The Tonawanda News
The “old Rick” would never have woken up at 4 a.m. Let’s face it, it wasn’t too many years ago that fun son of a gun would still be out at 4 a.m., probably devouring steak, eggs and homefries somewhere in Buffalo following an Elmwood Avenue bar crawl.
For the record, the old Rick would also mock me for calling myself the old Rick and referring to myself in the third person.
But I do consider there to be a “new” me — one born the moment I forced myself out of my warm bed on a recent Saturday for a 5 a.m. workout at ChrisFit Personal Training. Less than 10 hours earlier, my trainer Chris Tybor texted me and asked if I wanted to work out with him in the a.m.
Skipping over the a.m. part momentarily, I contemplated what lifting side-by-side with Chris would be like instead of him kicking my tail as per usual.
Sadly, my initial reaction and fear was that I wouldn’t be able to keep up. I didn’t want to ruin his own workout by forcing him to stop and peel my exhausted carcass off the floor.
But I typed in “OK” anyway, thinking maybe it was some sort of test.
The invite was sincere. Then came the kicker — he was planning on doing his personal workout at 5 a.m. before the gym even opened.
I thought about texting back, “since when is there a 5 a.m.?” but didn’t think he would appreciate the joke.
In all honesty, I had more than enough legitimate excuses for taking a rain check. First and foremost, I wasn’t likely to get out of work until at least 11 p.m. the night before, giving me, at best, four hours of sleep before trying to push through an intense hour-long session, which is double my normal training.
Something inside wouldn’t allow me to pass it up though. I had a bad weigh-in the day before and promised myself to up my commitment moving forward.
Later that night, I got another text from Chris, and couldn’t help but hope he was going to congratulate me for calling his bluff.
Instead, the ominous message read “Six hours to D-Day.”
My imagination immediately constructed a fantasy where D-Day was a visit to Dunkin Donuts for hot chocolate, hash browns and a breakfast sandwich. Oh boy was I in trouble.
I made sure to wake up an hour before the workout to provide enough time to digest my breakfast (a tip I learned the hard way) and make the drive to the Hyde Park Boulevard gym.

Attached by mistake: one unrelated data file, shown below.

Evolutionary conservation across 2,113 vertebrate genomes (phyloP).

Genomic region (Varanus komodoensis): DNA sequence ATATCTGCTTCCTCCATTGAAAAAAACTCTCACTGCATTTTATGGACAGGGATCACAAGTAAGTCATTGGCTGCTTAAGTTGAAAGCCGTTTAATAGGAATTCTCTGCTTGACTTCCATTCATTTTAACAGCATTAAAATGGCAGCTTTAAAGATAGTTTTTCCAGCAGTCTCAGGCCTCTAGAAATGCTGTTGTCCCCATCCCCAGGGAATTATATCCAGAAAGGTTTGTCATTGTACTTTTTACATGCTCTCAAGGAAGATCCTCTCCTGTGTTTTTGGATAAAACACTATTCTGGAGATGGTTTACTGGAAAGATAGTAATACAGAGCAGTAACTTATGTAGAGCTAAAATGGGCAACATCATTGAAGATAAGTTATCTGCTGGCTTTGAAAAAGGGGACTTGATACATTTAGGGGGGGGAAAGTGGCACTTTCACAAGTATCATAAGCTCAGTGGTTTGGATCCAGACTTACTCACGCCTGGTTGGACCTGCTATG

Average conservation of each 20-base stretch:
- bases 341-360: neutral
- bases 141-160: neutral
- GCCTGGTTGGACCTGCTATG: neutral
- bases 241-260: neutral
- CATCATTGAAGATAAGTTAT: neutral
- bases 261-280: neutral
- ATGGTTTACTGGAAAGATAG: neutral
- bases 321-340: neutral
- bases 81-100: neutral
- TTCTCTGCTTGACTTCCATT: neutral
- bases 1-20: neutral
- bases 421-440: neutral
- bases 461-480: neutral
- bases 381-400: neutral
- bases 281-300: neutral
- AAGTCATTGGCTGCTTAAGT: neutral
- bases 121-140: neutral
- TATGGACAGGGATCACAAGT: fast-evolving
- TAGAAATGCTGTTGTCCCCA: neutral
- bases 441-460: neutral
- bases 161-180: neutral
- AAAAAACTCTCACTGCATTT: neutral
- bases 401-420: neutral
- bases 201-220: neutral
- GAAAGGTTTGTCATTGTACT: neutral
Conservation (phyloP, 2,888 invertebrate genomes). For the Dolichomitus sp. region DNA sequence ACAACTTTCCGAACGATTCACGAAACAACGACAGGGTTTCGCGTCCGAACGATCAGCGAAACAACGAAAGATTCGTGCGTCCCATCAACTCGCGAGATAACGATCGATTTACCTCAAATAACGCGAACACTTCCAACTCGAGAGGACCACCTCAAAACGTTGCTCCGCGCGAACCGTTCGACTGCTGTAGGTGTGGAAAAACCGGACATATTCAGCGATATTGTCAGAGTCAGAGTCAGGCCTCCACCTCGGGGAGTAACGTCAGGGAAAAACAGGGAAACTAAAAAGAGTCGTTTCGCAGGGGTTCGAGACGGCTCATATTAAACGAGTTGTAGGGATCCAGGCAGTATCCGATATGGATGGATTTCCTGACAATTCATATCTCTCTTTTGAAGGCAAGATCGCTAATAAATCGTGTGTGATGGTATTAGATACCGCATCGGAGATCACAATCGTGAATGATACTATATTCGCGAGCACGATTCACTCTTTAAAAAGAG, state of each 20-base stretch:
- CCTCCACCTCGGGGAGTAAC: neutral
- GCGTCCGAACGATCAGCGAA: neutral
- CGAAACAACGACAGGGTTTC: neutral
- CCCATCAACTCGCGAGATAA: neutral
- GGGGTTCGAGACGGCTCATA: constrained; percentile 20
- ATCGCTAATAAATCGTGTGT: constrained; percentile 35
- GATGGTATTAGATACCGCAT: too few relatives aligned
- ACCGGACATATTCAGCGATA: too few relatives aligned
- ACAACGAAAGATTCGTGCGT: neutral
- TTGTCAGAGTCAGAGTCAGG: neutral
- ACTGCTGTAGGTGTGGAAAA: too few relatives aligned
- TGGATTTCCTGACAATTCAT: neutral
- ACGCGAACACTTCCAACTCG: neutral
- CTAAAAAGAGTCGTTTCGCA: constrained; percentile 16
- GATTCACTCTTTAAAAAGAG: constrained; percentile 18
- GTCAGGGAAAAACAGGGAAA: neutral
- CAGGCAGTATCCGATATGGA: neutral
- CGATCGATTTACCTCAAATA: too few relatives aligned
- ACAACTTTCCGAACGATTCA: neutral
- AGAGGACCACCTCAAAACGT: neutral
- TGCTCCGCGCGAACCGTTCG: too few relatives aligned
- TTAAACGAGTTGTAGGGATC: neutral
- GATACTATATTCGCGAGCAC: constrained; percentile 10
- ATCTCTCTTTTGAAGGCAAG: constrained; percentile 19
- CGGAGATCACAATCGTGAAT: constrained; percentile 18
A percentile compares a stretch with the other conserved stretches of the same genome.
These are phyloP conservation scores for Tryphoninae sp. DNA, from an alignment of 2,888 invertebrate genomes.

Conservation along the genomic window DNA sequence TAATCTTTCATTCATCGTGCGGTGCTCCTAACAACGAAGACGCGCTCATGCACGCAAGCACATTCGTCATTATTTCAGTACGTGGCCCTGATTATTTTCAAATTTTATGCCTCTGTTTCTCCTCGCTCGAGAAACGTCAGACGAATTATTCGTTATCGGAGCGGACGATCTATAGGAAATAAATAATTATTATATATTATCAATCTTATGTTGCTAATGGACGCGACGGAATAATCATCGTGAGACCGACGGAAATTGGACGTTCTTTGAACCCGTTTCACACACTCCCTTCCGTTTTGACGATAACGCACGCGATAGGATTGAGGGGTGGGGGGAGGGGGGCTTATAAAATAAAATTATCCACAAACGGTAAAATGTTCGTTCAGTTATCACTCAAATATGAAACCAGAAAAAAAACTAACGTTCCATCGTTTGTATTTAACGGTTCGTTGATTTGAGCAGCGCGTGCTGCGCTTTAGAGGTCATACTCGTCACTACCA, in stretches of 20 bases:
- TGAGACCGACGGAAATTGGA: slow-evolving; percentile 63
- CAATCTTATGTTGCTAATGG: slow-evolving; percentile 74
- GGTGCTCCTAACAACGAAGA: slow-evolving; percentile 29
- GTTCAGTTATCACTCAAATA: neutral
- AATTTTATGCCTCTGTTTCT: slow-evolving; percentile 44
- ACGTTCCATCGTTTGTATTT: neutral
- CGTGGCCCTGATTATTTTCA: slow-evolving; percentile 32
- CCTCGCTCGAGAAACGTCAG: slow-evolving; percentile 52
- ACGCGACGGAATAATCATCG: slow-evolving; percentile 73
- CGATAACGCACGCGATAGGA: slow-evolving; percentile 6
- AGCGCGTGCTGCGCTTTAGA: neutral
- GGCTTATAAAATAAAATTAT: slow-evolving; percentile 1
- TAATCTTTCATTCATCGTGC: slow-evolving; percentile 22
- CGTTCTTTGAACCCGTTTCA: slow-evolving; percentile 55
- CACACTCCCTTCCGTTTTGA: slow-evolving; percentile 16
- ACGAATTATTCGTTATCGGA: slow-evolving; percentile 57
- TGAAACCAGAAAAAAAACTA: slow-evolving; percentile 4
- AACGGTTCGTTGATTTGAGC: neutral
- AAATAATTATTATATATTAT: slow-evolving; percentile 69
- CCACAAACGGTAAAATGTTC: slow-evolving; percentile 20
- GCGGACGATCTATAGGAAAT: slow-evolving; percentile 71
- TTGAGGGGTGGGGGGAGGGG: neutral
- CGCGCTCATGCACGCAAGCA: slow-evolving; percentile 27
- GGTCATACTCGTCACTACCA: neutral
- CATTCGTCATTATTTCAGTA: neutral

Chris was happy to see me — well, happy in the sense of “I am going to enjoy killing you with no witnesses.”
As I walked up the steps, eyes still half shut, I wondered what Chris’ workout regimen included. Maybe he was all talk and his own training focused on low-impact, leisurely exercises while talking about the morning’s sports news and Batman comic books.
Yeah, and D-Day really does stand for Dunkin’s.
“You have water, right?” he asked, actually meaning “you better have water or you will die.”
First up were deadlifts, easily one of the most physically and mentally demanding exercises. We took turns with a couple lightweight warm-ups before I got my first lesson on stacking barbells properly (letters and indents on the inside).
Twenty minutes later, I had deadlifted a new personal record of 315 pounds and was feeling great.
Oh, and Chris had done around 400 or so, I lost track. Show off.
One thing I quickly realized is I have to work on my gym partner lingo. Chris has gotten me through plenty of final squats, deadlifts and bench presses with encouragement gems such as “all day” and “come on, get angry.”
But as he began his set of deadlifts, all I could offer was “go” at a barely audible level, masterfully followed by “up.”
At one point, it looked like Chris was struggling and I yelled out “one more.”
He did six more. Show off.
The rest of the hour was spent on various back exercises that luckily I didn’t have much trouble with. Soon, 6 a.m. (my new favorite time) had arrived and both Chris and I congratulated each other on a solid workout together as equals.
“Now go do at least 45 minutes of cardio,” my trainer said.
At 6:45 a.m. (my new, new favorite time), I proudly limped out of ChrisFit and into the (still dark) Saturday morning, feeling like a new man.
I must have done OK — and not held Chris back too much — because he texted me the next day with the idea that more of my training sessions take place at the same time as his.
I didn’t know whether to feel honored or throw up.
Honestly, it is an honor though. Chris is an expert and does this for a living. I am doing this to live. The opportunity to train alongside him is something too good to pass up no matter how many early mornings or sore afternoons in my future.
Feeling an adrenaline rush, I even asked his permission for me to come in and voluntarily push my nemesis The Prowler before doing an hour of cardio later that week.
The new me has officially gone crazy, but I feel fine.
Rick Forgione is city editor of the Niagara Gazette. Contact him at 282-2311, ext. 2257.